Leland Yee, the former state senator from San Francisco, has pleaded guilty "to one count of racketeering of taking part in a criminal enterprise to use his political position to accept bribes" as reported by KGO.
Malcolm Smith, the one-time majority leader of the New York State Senate, was sentenced yesterday to seven years in a federal prison "for consenting to the payment of tens of thousands of dollars to Republican Party leaders to permit him, as a registered Queens Democrat, to run for mayor in 2013 on their party's line" as reported by Joseph Berger for The New York Times. His co-defendant Vincent Tabone, the former Queens County Republican vice chairman and a real estate lawyer, got 3 1/2 years for "receiving a $25,000 cash bribe in a sport utility vehicle parked outside a Manhattan restaurant by promising to deliver the county's support for Mr. Smith's mayoral bid."
The Mexican cartels move $50 billion in bulk product and bundled cash across the border each year, and have established supply lines, distribution networks and operational cells in hundreds of communities throughout the United States, and there is no way that such a well-entrenched operation could be so successfully accomplished without a little help from well-placed friends.
It turns out that the Obama Administration "does not want agents to make drug busts and has taken away their ability to do so" according to "far-reaching and damning accusations from agents working entry points in Arizona, Texas and California" as reported by Nigel Duara for the Los Angeles Times: "there was a lot of pressure for us to get out of the [drug] interdiction game," said Shane Gallagher, an agent in the San Diego sector.
The U.S. government long has been accused of allowing the Sinaloa cartel to move drugs over the border and otherwise becoming "an accessory to all sorts of criminal behavior" according to the recent BBC documentary Secrets of Mexico's Drug Warsas reported by Tim Dowling for The Guardian.
Indeed, the Sinaloa cartel has turned Chicago, IL -- Obama's political stomping ground -- "into one of the nation's largest drug trafficking hubs, replete with the violence and related crimes that come with that designation," and it's taken root in the Mexican neighborhoods as reported by Andrew O'Reilly for Fox News Latino: "Cook County police say that the neighborhoods of Pilsen and Little Village, both of which are about 82 percent Hispanic according to Census data, have become hubs for Sinaloa Cartel associates who traffic heroin, cocaine, marijuana and methamphetamine across the city and -- with easy access to the Stevenson, Dan Ryan, and Eisenhower Expressways -- across the country."
Organized crime cannot exist without public corruption, and Obama's policies certainly seem to favor the Sinaloa cartel.
The premises has existed as a gay bar since 1958 when it was opened by George Fluss; however, it was a short run for Fluss. He lost his liquor license in 1959 for permitting "homosexual activities" on the premises according to New York State Liquor Authority records. Fluss went on to work at other gay bars and restaurants in the early 1960s including at the Pines & Dunes Yacht Club on Fire Island and the Coat of Arms at 140 East 53rd Street.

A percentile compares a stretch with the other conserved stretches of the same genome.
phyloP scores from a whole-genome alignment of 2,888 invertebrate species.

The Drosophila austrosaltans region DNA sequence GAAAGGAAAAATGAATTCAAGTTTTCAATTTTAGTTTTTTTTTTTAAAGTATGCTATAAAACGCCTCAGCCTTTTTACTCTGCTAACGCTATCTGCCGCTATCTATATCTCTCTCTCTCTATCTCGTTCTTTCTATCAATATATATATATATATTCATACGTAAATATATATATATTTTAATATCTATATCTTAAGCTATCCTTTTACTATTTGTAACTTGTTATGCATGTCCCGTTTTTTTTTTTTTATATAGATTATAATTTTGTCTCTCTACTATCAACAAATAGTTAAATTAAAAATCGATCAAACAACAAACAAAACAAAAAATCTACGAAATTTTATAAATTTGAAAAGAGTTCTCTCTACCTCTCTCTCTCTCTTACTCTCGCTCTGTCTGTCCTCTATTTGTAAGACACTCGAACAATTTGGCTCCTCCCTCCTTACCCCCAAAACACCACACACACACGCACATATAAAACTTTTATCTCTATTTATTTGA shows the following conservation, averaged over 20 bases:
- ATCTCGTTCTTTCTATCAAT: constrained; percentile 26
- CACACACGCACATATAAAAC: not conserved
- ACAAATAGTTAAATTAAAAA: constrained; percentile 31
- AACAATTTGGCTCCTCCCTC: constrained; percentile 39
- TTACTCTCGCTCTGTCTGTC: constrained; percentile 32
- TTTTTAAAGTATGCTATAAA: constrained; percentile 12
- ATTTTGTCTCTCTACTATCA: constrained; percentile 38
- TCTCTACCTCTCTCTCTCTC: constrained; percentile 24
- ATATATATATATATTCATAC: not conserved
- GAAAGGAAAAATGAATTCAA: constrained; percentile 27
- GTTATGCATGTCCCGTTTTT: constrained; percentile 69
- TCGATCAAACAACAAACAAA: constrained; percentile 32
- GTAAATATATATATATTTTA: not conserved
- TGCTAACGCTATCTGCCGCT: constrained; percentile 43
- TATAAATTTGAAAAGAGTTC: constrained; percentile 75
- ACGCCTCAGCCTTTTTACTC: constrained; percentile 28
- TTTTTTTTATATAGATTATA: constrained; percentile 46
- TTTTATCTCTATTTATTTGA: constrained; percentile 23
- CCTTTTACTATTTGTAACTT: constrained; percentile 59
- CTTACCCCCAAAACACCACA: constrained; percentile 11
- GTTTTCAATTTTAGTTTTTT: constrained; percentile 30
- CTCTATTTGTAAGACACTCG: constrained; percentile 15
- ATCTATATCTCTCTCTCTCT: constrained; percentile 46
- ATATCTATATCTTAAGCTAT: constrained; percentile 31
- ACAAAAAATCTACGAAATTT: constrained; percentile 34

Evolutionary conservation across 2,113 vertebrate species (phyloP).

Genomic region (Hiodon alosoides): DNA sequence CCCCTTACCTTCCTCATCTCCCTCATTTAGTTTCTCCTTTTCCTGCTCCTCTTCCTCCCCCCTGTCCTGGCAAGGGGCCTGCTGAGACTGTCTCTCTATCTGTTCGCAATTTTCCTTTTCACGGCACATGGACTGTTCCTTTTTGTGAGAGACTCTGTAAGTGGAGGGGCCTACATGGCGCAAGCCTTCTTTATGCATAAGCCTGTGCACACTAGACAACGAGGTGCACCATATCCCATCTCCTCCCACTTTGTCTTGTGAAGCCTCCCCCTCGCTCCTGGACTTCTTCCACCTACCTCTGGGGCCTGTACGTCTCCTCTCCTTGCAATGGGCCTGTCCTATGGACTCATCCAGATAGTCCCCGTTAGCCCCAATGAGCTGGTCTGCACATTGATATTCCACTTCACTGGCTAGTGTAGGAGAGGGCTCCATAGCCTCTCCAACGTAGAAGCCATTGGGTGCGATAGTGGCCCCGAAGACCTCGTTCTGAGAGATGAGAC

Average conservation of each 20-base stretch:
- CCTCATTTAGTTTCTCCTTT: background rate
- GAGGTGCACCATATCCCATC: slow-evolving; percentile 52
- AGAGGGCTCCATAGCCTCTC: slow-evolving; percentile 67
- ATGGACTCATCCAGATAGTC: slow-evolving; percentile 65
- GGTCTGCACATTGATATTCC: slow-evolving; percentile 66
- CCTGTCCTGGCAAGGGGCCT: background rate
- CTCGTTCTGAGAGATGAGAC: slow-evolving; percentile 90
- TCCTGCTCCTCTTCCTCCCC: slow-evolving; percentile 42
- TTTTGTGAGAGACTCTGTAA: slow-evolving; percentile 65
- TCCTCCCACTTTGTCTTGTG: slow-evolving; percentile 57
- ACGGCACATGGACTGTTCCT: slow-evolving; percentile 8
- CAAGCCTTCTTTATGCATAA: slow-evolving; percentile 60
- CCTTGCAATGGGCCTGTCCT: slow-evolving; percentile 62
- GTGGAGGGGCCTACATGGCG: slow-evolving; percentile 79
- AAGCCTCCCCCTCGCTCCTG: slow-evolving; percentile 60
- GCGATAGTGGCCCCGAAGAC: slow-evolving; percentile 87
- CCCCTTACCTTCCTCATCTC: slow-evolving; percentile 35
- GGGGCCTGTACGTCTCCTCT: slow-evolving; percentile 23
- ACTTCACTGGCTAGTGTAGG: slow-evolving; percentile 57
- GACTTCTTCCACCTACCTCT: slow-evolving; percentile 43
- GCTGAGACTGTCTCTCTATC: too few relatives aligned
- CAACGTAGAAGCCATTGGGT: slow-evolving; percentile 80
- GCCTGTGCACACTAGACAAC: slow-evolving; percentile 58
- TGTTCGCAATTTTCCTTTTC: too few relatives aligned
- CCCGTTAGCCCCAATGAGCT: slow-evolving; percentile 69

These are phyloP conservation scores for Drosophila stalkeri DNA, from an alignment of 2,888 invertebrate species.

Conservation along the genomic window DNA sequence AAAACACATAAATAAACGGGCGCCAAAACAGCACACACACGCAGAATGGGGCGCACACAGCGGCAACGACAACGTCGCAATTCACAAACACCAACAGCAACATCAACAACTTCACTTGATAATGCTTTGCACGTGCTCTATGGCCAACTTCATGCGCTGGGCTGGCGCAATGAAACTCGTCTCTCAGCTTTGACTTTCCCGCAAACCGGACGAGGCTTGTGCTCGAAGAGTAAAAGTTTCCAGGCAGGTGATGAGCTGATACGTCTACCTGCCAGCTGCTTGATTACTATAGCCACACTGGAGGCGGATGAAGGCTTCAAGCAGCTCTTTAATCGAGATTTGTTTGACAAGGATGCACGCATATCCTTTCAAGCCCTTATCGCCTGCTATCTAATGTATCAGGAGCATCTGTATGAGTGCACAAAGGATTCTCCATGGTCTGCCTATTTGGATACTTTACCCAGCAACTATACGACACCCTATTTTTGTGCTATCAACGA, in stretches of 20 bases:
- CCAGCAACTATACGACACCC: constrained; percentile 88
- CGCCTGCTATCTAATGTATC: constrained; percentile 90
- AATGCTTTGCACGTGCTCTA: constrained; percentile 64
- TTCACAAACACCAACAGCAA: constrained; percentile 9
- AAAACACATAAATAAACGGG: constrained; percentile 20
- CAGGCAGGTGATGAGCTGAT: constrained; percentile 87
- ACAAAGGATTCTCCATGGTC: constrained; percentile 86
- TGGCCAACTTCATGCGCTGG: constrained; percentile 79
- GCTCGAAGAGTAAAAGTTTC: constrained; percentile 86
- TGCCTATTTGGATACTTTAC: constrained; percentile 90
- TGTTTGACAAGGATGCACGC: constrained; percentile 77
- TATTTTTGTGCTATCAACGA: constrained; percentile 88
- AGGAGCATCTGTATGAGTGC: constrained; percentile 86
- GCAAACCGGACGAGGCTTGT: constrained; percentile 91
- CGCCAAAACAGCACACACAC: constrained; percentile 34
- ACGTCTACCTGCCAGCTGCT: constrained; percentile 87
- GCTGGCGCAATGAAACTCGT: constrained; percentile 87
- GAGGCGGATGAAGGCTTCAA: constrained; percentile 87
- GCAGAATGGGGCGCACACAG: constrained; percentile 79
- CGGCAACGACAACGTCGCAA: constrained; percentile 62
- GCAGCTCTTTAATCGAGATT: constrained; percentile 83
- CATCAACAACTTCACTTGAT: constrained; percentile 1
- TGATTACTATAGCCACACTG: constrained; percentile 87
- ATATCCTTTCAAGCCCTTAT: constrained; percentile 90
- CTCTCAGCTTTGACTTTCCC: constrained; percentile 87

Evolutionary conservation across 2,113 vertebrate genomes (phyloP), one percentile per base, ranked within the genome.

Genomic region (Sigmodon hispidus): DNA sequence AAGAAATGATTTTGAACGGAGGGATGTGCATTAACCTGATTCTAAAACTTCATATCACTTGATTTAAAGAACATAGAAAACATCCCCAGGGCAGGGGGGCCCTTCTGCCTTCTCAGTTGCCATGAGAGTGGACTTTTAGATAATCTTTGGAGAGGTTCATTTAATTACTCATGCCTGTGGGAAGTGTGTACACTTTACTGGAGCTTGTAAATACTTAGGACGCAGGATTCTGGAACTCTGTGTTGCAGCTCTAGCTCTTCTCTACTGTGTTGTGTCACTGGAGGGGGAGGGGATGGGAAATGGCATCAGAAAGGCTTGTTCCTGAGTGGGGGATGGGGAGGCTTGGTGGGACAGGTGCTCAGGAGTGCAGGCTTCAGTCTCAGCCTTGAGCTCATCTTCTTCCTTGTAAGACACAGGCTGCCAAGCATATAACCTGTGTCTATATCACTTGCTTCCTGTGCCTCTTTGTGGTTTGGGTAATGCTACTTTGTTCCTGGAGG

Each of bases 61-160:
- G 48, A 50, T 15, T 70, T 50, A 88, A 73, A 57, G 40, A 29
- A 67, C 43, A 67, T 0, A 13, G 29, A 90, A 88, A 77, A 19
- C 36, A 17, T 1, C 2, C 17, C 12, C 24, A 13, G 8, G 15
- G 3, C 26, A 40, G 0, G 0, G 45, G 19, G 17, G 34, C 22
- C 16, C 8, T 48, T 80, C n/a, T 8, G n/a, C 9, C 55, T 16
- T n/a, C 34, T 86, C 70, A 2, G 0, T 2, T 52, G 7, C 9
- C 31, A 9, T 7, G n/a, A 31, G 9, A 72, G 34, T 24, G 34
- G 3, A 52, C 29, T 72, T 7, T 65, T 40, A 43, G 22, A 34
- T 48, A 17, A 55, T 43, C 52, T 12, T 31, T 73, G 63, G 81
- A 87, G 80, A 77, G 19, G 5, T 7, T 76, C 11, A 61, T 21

Ralph Pansini took over the 309 Amsterdam Avenue space in 1960 under the name Candlelight Lounge, and continued to operate it as a gay bar. Pansini wore a wire for New York District Attorney Frank Hogan's investigation into corruption at the State Liquor Authority. The investigation brought down SLA head Martin Epstein and agency fixer Hyman Siegel who specialized in licensing cases. Siegel inherited his law practice from Louis Lefkowitz who in 1957 had become New York's Attorney General. Al Scotti, then head of the DA's Rackets Bureau, reportedly said that he also had a solid case against Lefkowitz: "I had Lefkowitz in the palm of my hand, but the statute of limitations ran out." The SLA scandal was a black eye for Governor Nelson Rockefeller who appointed Epstein to the SLA and counted Lefkowitz as his closest advisor. Governor Nelson infamously declared in September 1970 that he didn't know anything about the role of the Mafia in gay bars.
Suspected Genovese associate Jennie Tobin at one point allegedly had an interest in the Candle Bar at 309 Amsterdam Avenue. According to court documents, the State Liquor Authority revoked the liquor license for the Candle Bar in 1978 because the disclosed principals, Jean A. Sabathe and Helen Linsalto, "were charged with not being the true and/or sole parties in interest in said premises, but that William Elmer 'Sonny' Tobin, Jennie Endicott [a/k/a Jennie Tobin], his wife, . . . also have an interest therein." Sonny was whacked in 1978 before Jennie's eyes in their Queens home.
In 1980 Robert E. Ader, a gay attorney, took over the Candle Bar. Curiously, Ader had a previous relationship with the Tobin family going back to at least 1975. Ader died of AIDS in the early 1990s, and apparently his sister Michelle Ader since has operated the premises. There is no allegation that either Ader were involved in any wrongdoing or had any mob involvement.